In my first eight months with Rogue Wave, I have had the opportunity to see first-hand the benefits that IBM i customers are gaining with the implementation of PHP on the IBM i platform – and it all centers on modernization. A common goal with these implementations is to continue to leverage the benefits of IBM i and Power System – specifically reliability, availability, and security. In the IBM i space, one doesn’t want to re-host their data or business-logic! There is a reason why the business implemented on IBM i – and modernization should not limit or change those implementation benefits or strategies.
One definition of the goal of modernization is to create new business value from an existing application. In the IBM i community, I would take that definition further to say that the goal of modernization is to create new business value from existing data as well as existing applications and business logic. If we think of modernization as being limited to the refactoring, re-purposing, or consolidation of “legacy software,” then frankly, we miss out on one of the great benefits of modernization in the IBM i space: expanding secure access to the crown jewels of IBM i – data!
The two goals of modernization
What is modernization? Is it putting a new/fancy interface on top of existing data and business logic? I would submit that that is not a good definition of modernization. Any effort undertaken in business has to have a goal and a way to achieve that goal – and that is not different for modernization. The goal of modernization should be two-fold. Firstly, it should be to extend the reach of data stores and business logic to a larger constituency, and secondly, to bring efficiencies to the business. PHP on the IBM i platform can, and does, help with both of these modernization goals. PHP brings to the platform a feature-rich set of language extensions for directly accessing DB2 resident data, and when embedded in HTML, provides new interfaces and reach to the data. But what about the business logic that IBM i shops have spent years developing and maintaining? With the XML Service provided by IBM and the corresponding open source toolkit provided with PHP, that business logic can be directly invoked by PHP and given a web or API presence.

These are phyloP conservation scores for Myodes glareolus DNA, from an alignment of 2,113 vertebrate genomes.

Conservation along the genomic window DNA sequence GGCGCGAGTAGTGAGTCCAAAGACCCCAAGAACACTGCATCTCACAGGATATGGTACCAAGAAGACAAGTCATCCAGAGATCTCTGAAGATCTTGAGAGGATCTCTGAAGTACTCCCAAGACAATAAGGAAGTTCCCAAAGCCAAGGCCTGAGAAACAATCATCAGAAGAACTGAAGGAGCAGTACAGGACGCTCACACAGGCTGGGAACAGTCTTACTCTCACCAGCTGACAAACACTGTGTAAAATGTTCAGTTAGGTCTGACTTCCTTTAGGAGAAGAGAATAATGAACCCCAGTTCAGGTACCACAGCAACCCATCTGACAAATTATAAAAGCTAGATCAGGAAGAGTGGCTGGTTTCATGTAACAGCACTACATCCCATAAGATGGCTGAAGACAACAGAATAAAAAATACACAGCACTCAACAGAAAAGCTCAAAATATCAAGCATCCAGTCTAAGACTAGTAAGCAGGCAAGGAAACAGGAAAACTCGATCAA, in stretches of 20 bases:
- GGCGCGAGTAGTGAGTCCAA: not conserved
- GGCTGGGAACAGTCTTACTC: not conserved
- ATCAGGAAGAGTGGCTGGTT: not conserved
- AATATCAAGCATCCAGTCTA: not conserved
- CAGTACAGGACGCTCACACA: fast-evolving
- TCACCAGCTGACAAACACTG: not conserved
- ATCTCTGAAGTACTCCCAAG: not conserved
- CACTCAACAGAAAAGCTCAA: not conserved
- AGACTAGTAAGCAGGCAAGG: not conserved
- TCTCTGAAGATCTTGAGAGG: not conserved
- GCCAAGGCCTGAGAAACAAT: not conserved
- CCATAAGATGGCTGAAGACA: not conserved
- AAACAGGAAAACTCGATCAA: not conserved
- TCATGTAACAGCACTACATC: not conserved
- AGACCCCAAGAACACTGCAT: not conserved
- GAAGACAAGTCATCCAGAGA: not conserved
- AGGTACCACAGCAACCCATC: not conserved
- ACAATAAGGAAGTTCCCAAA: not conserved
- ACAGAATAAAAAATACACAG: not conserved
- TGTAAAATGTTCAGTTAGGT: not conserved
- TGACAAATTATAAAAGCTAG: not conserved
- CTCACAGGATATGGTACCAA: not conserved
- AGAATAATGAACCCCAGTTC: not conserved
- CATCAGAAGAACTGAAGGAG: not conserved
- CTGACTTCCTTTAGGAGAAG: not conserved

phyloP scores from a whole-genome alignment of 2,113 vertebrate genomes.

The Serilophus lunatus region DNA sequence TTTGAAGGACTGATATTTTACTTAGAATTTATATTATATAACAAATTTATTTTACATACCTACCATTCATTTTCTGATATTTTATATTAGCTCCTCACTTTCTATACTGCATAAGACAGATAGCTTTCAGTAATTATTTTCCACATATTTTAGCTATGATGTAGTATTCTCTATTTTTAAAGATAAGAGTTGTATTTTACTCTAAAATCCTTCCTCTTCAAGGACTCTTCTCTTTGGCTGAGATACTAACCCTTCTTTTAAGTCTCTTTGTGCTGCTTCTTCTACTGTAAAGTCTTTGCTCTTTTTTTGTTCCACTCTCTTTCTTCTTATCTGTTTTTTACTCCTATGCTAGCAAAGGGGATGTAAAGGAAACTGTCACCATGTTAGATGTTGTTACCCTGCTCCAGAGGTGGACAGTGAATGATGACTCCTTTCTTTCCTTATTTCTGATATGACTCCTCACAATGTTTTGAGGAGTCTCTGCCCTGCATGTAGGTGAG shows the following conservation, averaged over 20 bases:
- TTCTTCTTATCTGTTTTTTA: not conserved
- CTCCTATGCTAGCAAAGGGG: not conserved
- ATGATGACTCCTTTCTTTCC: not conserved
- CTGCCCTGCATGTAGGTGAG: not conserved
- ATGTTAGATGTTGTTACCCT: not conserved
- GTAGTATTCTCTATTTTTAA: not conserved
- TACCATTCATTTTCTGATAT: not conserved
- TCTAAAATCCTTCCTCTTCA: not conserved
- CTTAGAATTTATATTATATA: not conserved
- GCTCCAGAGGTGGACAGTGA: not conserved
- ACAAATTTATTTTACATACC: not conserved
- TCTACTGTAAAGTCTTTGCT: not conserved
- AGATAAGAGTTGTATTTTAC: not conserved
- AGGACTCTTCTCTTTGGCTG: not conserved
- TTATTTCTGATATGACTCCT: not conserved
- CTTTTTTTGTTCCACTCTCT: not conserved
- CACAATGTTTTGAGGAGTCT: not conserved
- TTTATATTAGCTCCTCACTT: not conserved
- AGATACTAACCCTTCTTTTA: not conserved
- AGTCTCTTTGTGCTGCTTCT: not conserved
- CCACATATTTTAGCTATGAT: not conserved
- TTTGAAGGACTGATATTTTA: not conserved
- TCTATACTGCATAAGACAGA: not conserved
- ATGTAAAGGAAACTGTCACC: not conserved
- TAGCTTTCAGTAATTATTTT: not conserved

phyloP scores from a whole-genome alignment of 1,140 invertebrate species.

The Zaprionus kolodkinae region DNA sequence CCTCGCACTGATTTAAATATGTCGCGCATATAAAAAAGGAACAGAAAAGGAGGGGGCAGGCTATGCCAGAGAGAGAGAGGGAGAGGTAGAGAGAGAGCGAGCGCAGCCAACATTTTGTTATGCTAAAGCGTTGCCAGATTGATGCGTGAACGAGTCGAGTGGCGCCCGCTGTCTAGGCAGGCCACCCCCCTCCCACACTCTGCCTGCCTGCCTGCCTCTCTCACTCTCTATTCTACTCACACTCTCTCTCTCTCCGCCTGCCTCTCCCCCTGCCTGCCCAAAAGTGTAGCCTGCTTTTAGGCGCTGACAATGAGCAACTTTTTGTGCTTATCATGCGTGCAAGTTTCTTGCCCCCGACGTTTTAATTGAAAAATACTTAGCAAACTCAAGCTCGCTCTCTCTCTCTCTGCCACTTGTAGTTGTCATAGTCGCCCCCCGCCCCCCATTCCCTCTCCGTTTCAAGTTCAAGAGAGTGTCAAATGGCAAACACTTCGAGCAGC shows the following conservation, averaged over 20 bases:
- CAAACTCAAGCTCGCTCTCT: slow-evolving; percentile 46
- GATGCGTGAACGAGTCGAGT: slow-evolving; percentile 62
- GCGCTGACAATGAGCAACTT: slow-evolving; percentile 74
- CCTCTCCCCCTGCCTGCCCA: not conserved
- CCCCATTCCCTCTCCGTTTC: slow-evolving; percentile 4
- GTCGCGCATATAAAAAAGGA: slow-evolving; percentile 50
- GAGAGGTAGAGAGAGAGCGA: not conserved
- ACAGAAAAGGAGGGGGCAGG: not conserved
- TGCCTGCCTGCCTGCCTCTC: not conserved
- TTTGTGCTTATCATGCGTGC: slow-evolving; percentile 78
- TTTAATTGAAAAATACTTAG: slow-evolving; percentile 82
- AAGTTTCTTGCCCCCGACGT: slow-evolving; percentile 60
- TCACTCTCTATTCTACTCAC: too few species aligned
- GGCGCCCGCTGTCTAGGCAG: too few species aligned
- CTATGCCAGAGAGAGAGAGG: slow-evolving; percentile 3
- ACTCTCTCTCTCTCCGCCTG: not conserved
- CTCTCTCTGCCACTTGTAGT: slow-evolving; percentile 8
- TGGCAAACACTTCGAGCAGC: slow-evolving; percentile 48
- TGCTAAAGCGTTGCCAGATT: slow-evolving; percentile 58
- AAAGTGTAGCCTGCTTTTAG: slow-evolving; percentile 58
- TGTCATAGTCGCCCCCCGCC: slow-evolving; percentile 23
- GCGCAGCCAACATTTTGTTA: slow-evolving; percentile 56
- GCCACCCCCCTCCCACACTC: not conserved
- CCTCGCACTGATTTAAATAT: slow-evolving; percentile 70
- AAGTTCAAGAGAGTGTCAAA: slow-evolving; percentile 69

Modernization with PHP can and does bring direct benefits to the enterprise. Numerous companies have replaced existing solutions, such as ERP solutions, with HTML/PHP-based solutions. It is not unusual for customers that have implemented PHP-based modernization to indicate that they have achieved efficiencies that have directly benefited the bottom line. Again, keep in mind that the structure, hosting, and security of the data does not change! Thinking about modernizing? Give PHP a look!